Saturday, November 17, 2007

Ad Content and Social Responsibility

Sadly I did not retain a copy of my post however it was "interesting" to have a post of mine on this topic removed from a marketing company site recently. Perhaps one of the examples I offered touched a sore spot? Perhaps the potential of any kind of critique of advertising was a no-go area.

I think it a shame when corporations commence blogs (fashionable to do so?) and then shy away like frightened horses from the most conservative of critiques. If that's the way they want to run their blogs I suggest they make them staff only or invitation only.

The points I raised in the post were:

a) How could individual advertisers make such incredible social gaffes at times - indicating a lack of research and social knowledge savvy (being 'out of touch'), and

b) Should marketing companies strive to include social responsibility within their corporate philosophy and in all the ads they compose?

I gave two examples. One was an ad when a woman hops out of her car and punches a guy in the nose in the car behind her. I don't find that ad funny but concede it was the sort of humour appreciated in the 50's (I Love Lucy). However, in an era of road rage and some very sad events arising from this social problem, should an agency steer away from using any violent actions such as the one I described, in their campaigns?

I believe "yes".


Tony said...

Words are cheap and companies should be measured by their actions.

I'm not suggesting all companies are perfect, but many who claim social responsibility have no guidelines or procedures to assist them to meet their goals.

These companies should also establish protocols for dealing with negative feedback so they can learn and improve.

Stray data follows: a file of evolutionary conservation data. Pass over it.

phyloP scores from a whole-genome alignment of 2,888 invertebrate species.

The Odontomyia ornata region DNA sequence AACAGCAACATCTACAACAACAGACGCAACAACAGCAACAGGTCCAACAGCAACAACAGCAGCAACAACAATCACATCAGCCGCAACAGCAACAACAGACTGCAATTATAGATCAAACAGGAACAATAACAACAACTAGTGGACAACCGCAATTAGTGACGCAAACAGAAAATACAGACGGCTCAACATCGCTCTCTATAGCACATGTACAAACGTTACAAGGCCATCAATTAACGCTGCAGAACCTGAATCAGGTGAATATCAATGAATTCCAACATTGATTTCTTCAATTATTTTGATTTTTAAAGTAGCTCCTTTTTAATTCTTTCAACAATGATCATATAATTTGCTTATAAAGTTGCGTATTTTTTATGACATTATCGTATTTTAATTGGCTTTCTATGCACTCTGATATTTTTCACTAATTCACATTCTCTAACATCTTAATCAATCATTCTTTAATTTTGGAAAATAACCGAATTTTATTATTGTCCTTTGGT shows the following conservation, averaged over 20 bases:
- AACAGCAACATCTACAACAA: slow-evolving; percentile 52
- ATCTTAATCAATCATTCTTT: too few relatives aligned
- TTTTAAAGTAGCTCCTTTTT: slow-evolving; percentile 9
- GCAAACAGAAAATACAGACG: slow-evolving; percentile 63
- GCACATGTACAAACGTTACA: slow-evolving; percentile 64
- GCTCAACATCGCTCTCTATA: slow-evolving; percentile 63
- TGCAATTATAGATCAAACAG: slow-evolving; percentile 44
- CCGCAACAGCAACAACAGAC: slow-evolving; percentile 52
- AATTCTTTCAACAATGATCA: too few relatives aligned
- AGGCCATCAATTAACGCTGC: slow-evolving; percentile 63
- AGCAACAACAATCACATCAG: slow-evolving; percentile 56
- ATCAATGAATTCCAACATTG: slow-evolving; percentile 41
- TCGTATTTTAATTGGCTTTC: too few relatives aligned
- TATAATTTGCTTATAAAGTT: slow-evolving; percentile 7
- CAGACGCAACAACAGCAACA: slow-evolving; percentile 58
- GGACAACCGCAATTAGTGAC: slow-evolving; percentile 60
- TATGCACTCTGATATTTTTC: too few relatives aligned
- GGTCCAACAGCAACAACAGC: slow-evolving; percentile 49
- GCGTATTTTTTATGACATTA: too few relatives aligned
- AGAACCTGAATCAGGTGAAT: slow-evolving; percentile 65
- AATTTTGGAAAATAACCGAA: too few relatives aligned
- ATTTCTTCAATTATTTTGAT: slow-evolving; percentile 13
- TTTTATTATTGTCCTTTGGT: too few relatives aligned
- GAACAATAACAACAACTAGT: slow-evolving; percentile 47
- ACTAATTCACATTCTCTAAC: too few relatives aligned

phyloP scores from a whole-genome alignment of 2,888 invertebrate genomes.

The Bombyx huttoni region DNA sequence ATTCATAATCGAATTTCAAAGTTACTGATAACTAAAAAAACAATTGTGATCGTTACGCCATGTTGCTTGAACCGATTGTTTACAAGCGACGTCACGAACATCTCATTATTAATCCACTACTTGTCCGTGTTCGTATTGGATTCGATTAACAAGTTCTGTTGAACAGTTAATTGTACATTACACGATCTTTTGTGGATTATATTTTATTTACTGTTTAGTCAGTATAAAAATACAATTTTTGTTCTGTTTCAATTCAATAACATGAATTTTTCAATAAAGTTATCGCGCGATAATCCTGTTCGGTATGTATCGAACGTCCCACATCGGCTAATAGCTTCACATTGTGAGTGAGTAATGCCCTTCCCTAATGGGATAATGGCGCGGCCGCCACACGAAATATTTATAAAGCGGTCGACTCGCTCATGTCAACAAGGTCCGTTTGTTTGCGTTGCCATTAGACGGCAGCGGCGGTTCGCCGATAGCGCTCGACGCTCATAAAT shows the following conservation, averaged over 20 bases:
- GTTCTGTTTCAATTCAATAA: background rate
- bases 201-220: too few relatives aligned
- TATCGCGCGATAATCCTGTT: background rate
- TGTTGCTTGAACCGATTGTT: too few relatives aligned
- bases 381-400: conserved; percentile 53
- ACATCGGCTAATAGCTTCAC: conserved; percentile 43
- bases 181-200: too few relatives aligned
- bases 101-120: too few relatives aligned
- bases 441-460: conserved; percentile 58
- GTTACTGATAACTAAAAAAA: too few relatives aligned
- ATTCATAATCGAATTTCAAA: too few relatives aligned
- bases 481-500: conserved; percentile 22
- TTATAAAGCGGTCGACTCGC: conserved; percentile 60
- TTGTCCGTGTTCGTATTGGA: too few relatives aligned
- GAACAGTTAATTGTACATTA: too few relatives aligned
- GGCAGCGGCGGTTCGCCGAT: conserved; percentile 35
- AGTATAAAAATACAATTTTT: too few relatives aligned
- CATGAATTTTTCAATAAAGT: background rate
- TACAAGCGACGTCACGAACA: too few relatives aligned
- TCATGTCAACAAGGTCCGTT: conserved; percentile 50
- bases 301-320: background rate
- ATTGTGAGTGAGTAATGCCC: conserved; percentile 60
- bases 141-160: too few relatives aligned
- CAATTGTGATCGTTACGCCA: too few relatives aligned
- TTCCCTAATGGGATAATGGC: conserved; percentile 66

They should know they can't silence critics in this day & age.

Susan Plunkett said...
This comment has been removed by the author.
Susan Plunkett said...

Indeed. I suspect there was a little more to this issue. Indeed I had to wonder whether the site thought I worked for another marketer.

But you're right Tony that it seems rather foolish to cut topics that are contemporary and ripe for discussion. I went from feeling welcomed by that company to feeling totally unwelcome. When people try to push controversy (as they may deem it) underground that's when [staff] mumbling and unhappiness arises.

Tony said...

I subscribe to a newsletter that encourages readers to submit any bugs that annoys them.

I like this approach as it builds the feeling of community and engagement. Plus the web master feels human by admitting he's not going to get everything right all the time.

Susan Plunkett said...

I had two reactions to your post. Firstly its great when the tech staff show their appreciation for the heads up.

Secondly, if you have a job of offering ongoing critical site feedback - and everyone knows that's your job - you can still wind up out in the cold when any person feels fed-up with what they see is never-ending criticism of performance. You can try and address this pro-actively but it's a problematic that few managers decide to (or perhaps know how to) resolve well although its usually easy to resolve (depending on personality types involved).

I must say though that I'm still often surprised at major sites not checking site operations on both Mac and PC platforms.